Agency: Cordis | Branch: H2020 | Program: CSA | Phase: H2020-TWINN-2015 | Award Amount: 1.19M | Year: 2016
In 2013, the Science magazine announced Immunotherapy of cancer as the Breakthrough of the Year. The results of ongoing clinical studies with new cancer immunotherapeutics strongly support this enthusiasm. Following the lead of the top research groups, the Coordinator of the present proposal, Medical University of Warsaw (MUW) displays a predominant ambition of becoming a major player in the thriving area of Immuno-Oncology. MUW is one of the leading centres of competence in the Oncology field in Poland and presents a robust desire for further improvement of its excellence merits. Therefore, the main concept of the STREAM proposal is to bring together the high-level European research organizations with synergistic scientific and innovative expertise in the field of Immuno-Oncology, in order to establish an international, long-term, strategic partnership with MUW. The main model of the STREAM proposal is to foster enhanced scientific dialogue and twinning between MUW and four outstanding research centres via trans-national visits of scientific personnel, joint organization of a summer school and workshops, as well as promoting the active participation of STREAM researchers in the prestigious scientific conferences. Within the duration of the current project we intend to significantly enrich MUWs, regional and national quality profile regarding all of the variables of Composite indicator of Research Excellence in the Immuno-Oncology area. We will also set a new standard for conducting bioresearch and innovative thinking in Poland. We expect that the scale, ambition, and innovative character of the proposed project will bring the MUWs excellence to a new level - internationally recognized and competitive, in order to contribute to the well-being of the society and knowledge-based economy of Poland and EU. Our proposal provides an exceptional occasion to achieve real impact on human health, quality of life and economic status in the new area of enlarged Europe.
Agency: Cordis | Branch: FP7 | Program: MC-IEF | Phase: FP7-PEOPLE-2013-IEF | Award Amount: 93.71K | Year: 2014
BACKGROUND: There is a tremendous need to develop novel therapies for heart failure. In particular, sustained pathological hypertrophy, a major predictor of this condition, is a complex process, which involves transcriptional and posttranscriptional regulation of the cardiac genome. There is now clear indication that, besides a few known transcriptional regulators, multiple, still poorly understood cardiac factors are involved in hypertrophy; understanding this complexity is expected to pave to the way to innovative therapies. In particular, recent data demonstrate that dysregulated microRNAs (miRs) are associated with heart failure, and that selective modulation of miRs can provide therapeutic benefits. Our pilot-data show that expression of the miR-106b~25 cluster decreases during pathological hypertrophy in mice and that virus-mediated overexpression of this cluster prevents phenylephrine-induced hypertrophic remodeling. Following bioinformatics screens for potential direct downstream targets of the miR-25~106b cluster, we identified a series of transcription factors, which might play a role in pathological cardiac remodeling. AIM: To define the functional implication of the miR-106b~25 cluster in pathological cardiac hypertrophy and to exploit this information towards the development of novel therapeutic approaches. APPROACH: We will identify direct downstream targets of the miR-106b~25 cluster during hypertrophy, by performing Ago2-Immunoprecipitation and by treating neonatal cardiomyocytes with precursors of miR-25, miR-93 and miR-106b, followed by next generation sequencing (Objective 1); We aim to reverse pathological cardiac remodeling and prevent heart failure by delivery of recombinant adeno-associated virus (rAAV9)- miR-106b~25 in mice (Objective 2). The results obtained will generate important intellectual property value and will constitute the basis for further development towards the generation of novel therapies against heart failure.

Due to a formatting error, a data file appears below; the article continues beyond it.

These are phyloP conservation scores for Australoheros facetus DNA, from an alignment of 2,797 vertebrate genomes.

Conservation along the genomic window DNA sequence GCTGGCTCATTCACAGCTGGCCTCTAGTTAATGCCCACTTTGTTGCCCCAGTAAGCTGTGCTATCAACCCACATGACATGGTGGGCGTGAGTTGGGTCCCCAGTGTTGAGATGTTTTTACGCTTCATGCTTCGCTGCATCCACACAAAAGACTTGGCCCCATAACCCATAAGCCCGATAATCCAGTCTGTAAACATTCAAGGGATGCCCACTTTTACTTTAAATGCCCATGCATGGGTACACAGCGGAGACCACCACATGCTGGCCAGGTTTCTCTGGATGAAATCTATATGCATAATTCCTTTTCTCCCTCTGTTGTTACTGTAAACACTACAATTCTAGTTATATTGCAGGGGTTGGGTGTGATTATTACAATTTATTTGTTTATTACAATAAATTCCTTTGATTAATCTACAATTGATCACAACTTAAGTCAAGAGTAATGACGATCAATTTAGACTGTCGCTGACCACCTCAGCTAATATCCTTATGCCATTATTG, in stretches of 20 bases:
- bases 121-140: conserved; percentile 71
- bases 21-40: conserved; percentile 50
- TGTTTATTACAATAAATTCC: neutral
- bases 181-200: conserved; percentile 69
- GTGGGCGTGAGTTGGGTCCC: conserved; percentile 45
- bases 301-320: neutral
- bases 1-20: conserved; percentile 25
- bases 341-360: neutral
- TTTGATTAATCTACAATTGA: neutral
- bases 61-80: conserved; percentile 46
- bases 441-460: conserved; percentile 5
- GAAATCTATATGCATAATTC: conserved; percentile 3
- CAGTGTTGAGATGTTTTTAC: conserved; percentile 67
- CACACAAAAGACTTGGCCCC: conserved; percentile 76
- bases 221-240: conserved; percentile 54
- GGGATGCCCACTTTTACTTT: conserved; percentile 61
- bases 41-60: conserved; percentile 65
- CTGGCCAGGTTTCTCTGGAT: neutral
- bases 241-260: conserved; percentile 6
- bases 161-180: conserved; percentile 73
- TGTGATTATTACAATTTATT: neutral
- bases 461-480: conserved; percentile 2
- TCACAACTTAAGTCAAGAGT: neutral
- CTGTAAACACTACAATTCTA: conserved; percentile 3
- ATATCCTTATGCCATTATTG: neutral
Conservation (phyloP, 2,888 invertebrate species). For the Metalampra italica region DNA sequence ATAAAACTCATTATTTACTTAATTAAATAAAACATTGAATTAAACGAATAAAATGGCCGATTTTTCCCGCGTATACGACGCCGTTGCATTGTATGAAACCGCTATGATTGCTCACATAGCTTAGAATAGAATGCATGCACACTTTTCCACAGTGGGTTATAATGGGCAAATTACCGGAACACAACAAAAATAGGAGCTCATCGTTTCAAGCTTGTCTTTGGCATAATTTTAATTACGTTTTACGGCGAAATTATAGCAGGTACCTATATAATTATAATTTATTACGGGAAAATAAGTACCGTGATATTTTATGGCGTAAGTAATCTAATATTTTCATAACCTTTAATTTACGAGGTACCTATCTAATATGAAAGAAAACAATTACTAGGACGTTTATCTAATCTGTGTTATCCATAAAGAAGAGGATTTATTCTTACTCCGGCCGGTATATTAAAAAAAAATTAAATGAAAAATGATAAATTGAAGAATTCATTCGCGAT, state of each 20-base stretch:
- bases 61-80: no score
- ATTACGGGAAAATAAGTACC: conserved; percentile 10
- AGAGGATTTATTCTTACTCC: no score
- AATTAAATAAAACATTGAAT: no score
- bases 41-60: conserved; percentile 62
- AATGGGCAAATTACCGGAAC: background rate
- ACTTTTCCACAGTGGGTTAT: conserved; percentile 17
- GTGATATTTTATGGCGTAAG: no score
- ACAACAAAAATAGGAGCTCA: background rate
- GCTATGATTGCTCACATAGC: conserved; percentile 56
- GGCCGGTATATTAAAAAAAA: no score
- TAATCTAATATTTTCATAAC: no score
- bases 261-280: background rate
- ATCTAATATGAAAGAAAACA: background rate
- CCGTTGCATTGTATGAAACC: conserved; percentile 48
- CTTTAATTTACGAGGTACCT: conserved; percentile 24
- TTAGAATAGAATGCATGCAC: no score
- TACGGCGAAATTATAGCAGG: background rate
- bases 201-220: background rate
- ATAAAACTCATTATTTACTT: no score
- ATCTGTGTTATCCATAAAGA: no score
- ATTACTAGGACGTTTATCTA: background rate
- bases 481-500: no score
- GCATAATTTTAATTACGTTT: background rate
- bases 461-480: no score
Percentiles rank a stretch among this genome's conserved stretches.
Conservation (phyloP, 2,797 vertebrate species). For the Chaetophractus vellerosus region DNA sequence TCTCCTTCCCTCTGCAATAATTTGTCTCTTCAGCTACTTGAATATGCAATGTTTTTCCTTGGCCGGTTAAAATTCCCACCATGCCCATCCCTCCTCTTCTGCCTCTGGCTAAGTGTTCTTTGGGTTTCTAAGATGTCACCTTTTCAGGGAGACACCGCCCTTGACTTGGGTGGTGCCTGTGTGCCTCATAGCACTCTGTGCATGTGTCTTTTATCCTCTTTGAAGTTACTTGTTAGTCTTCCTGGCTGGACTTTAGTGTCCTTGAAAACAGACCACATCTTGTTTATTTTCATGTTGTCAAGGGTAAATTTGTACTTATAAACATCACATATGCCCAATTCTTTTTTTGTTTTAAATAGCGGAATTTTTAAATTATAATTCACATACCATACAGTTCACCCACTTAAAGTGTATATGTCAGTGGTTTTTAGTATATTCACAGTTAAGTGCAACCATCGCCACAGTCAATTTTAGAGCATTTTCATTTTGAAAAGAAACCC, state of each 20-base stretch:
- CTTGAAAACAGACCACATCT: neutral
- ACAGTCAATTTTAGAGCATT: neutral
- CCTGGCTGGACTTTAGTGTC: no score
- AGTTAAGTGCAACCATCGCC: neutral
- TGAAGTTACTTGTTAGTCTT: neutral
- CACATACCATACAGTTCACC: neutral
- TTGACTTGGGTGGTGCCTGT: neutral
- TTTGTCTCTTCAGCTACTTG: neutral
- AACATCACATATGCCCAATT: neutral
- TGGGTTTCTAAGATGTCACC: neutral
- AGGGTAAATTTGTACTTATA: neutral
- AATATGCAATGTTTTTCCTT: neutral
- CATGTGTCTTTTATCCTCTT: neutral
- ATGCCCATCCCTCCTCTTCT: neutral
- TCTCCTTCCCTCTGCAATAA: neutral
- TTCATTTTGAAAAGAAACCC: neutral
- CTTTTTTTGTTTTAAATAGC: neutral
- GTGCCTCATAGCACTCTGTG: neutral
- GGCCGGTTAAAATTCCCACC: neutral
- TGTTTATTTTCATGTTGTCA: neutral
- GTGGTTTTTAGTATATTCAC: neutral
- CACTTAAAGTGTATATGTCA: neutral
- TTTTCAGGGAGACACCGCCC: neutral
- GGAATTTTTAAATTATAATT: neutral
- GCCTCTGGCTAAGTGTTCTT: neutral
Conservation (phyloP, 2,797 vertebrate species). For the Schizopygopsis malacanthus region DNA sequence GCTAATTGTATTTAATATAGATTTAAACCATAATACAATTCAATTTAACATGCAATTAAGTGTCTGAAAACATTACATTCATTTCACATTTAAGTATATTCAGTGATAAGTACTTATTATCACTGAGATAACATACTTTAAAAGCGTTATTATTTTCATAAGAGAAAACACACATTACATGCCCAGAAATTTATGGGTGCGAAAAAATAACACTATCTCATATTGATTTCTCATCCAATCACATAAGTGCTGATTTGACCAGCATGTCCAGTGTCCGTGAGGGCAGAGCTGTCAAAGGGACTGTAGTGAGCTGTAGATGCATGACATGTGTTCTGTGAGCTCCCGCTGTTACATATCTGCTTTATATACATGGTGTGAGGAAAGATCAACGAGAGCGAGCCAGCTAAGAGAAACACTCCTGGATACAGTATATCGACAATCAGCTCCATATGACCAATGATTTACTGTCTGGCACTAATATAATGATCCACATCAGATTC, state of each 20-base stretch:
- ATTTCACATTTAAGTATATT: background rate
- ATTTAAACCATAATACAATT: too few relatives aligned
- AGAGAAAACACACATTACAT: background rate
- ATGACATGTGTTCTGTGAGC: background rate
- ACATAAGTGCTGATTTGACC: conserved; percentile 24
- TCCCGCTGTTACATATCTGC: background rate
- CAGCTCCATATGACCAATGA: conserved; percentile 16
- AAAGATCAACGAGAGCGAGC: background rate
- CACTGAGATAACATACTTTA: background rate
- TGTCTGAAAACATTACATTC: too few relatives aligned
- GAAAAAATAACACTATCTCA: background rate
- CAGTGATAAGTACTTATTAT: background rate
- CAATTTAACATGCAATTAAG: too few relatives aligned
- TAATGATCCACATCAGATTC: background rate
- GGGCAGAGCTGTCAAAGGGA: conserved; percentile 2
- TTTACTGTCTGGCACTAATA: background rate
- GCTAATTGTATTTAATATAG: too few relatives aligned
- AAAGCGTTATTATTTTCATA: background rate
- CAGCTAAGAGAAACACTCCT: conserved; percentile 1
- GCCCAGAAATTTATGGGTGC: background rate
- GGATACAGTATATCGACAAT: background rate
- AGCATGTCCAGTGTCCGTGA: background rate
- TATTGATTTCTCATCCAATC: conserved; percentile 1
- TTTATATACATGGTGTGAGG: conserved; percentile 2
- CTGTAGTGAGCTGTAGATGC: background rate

Agency: Cordis | Branch: H2020 | Program: CSA | Phase: ISSI-5-2015 | Award Amount: 3.50M | Year: 2016
STAR BIOS 2 (Structural Transformation to Attain Responsible BIOSciences),coordinated by the University of Tor Vergata (IT), has been designed to respond to the Topic ISSI 5 (Workprogramme Science With And For Society). The general aim of project is that of contributing to the advancement of the Responsible Research and Innovation (RRI) strategy, which underpins Horizon 2020, by promoting 6 Action Plans (APs) oriented to attain a RRI structural change in research institutions from Europe and developing 3 further APs in non-european entities, all active in the field of biosciences. This strategy is geared to cope more in general with one of the main risk, for European research, i.e., its inadequate connection with society, by promoting its increasing alignment, in terms of both process and outcomes, with the needs and values of European society. This entails, in the RRI perspective, an increasing involvement of stakeholders at any level of the research and innovation process. The project has three main focuses: 1) Develop RRI-oriented structural change processes in the already mentioned institutions involved in biosciences research. This aim will be pursued through designing, implementing and evaluating RRI Action Plans. In order to secure the results emerging from the APs, a sustainability strategy will be developed and implemented during the project lifespan. APs will be supported by a central technical assistance and the project will be monitored and assessed. 2) Develop a learning process concerning: a) resistances and barriers to RRI (which are they, how they manifest themselves, which impact they have, etc.); b) key factors favouring or supporting RRI; c) strategic options and RRI-oriented tools. 3) Develop a sustainable model for RRI in biosciences.